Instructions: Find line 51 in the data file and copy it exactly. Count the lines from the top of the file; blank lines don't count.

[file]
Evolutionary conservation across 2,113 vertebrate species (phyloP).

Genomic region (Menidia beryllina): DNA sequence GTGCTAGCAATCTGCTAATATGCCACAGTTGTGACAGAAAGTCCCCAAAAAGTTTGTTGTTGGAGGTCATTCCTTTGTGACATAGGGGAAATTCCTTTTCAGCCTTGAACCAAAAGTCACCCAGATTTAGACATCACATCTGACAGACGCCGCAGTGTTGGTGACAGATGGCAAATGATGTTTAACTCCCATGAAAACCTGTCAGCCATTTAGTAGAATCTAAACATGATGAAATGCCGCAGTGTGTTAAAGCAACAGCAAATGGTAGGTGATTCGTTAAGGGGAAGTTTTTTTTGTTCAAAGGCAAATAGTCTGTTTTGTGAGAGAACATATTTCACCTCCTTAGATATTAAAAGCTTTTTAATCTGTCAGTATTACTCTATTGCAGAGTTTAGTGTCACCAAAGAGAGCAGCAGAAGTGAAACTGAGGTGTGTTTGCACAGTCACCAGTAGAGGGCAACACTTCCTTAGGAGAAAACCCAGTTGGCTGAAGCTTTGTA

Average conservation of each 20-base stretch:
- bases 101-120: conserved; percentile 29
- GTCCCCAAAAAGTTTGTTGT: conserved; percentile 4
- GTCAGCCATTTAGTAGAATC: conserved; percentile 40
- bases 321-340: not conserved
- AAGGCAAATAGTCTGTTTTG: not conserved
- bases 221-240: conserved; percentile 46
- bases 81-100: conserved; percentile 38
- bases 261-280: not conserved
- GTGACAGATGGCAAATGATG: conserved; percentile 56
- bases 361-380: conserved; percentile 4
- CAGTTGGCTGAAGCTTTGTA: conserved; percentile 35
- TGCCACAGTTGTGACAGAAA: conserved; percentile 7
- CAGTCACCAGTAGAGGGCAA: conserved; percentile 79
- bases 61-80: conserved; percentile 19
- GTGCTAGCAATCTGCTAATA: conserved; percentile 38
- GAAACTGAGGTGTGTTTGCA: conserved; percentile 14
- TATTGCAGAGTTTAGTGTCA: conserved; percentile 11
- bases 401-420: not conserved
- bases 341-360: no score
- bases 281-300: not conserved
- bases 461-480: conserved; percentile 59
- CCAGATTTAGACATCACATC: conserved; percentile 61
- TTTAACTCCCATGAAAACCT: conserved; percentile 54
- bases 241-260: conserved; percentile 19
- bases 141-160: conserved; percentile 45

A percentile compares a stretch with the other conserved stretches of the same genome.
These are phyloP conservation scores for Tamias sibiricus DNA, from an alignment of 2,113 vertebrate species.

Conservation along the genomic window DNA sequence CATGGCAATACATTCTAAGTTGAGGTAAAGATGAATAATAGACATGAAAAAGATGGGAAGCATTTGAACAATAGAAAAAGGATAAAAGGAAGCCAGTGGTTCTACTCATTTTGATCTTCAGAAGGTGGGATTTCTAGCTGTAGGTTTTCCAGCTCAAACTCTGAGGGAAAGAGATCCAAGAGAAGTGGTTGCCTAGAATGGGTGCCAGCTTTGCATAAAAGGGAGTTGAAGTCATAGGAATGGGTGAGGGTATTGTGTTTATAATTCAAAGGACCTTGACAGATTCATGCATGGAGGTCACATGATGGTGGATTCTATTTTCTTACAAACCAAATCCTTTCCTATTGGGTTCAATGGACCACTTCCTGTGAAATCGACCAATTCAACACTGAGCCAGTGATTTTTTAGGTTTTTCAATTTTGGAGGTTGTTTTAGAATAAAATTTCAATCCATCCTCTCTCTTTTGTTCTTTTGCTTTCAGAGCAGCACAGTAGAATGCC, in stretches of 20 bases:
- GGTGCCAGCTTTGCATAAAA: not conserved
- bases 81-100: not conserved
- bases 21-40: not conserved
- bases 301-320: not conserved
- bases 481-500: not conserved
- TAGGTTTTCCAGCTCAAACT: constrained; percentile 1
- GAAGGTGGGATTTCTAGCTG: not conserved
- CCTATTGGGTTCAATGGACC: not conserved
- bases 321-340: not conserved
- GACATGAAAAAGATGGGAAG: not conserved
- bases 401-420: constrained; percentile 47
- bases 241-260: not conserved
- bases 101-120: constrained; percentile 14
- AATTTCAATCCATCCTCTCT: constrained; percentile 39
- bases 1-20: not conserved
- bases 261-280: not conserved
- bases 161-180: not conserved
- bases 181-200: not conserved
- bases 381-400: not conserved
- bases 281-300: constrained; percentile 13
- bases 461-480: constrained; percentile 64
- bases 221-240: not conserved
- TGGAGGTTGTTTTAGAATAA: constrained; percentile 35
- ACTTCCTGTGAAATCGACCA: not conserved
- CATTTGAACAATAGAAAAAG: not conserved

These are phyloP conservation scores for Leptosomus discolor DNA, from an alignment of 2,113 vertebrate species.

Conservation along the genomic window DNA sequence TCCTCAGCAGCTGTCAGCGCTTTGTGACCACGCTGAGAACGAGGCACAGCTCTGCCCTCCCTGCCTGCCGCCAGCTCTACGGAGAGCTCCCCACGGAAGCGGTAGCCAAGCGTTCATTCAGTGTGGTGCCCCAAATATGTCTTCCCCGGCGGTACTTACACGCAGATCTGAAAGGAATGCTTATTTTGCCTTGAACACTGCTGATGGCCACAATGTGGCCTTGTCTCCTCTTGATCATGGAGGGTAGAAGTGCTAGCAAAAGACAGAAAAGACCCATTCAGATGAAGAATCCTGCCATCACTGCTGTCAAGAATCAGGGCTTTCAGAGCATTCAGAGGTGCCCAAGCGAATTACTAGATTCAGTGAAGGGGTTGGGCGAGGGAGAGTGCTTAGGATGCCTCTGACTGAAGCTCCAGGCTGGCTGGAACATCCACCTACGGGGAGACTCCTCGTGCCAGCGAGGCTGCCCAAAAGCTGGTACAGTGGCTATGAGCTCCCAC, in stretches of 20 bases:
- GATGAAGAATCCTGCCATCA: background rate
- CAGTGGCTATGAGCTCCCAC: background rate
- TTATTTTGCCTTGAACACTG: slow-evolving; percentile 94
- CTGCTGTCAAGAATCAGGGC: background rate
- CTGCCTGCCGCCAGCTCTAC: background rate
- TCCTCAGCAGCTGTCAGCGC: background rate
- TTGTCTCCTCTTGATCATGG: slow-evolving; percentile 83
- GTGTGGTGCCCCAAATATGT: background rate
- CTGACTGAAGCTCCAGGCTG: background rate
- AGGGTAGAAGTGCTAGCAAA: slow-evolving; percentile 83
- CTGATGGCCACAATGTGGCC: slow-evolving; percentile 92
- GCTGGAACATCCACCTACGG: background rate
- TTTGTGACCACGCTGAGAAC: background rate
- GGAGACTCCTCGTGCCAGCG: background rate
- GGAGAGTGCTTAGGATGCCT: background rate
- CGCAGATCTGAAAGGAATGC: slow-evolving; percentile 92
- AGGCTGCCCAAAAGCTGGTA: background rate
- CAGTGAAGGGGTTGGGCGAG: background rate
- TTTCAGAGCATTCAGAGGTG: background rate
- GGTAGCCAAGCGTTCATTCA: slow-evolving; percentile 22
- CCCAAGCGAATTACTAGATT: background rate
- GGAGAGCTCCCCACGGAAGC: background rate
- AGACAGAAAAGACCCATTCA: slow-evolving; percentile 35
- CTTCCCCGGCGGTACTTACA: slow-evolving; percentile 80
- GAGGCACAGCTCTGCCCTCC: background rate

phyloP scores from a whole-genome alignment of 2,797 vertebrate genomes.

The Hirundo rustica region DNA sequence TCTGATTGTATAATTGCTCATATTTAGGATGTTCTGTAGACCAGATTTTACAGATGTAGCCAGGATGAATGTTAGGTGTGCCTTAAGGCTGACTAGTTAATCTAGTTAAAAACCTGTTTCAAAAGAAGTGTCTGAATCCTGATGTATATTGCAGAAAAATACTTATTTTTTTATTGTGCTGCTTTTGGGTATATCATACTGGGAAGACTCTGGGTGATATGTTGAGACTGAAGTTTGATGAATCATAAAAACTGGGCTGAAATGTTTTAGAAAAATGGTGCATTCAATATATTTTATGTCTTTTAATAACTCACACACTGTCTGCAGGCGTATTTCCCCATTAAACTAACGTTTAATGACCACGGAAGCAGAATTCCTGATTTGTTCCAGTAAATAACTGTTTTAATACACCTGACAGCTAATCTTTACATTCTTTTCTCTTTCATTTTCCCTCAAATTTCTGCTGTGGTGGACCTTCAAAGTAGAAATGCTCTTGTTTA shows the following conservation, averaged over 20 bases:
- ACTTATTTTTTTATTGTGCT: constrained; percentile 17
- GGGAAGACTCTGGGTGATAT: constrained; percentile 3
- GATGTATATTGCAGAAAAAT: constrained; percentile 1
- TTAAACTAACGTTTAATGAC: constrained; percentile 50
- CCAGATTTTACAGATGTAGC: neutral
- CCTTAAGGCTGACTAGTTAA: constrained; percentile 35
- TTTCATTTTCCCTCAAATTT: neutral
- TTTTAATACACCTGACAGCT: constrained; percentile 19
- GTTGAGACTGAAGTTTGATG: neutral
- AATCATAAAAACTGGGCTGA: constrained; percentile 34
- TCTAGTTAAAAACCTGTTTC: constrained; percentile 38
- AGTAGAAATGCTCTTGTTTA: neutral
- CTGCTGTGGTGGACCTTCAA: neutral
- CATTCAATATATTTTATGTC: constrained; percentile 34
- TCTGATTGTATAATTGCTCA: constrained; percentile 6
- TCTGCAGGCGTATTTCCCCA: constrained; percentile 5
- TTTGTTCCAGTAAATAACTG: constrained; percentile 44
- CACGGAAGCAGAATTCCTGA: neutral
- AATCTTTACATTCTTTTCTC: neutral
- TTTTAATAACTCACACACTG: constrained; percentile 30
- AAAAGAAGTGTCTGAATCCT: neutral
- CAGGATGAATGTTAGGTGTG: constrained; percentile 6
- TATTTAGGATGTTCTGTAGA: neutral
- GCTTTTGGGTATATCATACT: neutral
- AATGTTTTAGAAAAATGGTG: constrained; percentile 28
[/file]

- bases 281-300: constrained; percentile 13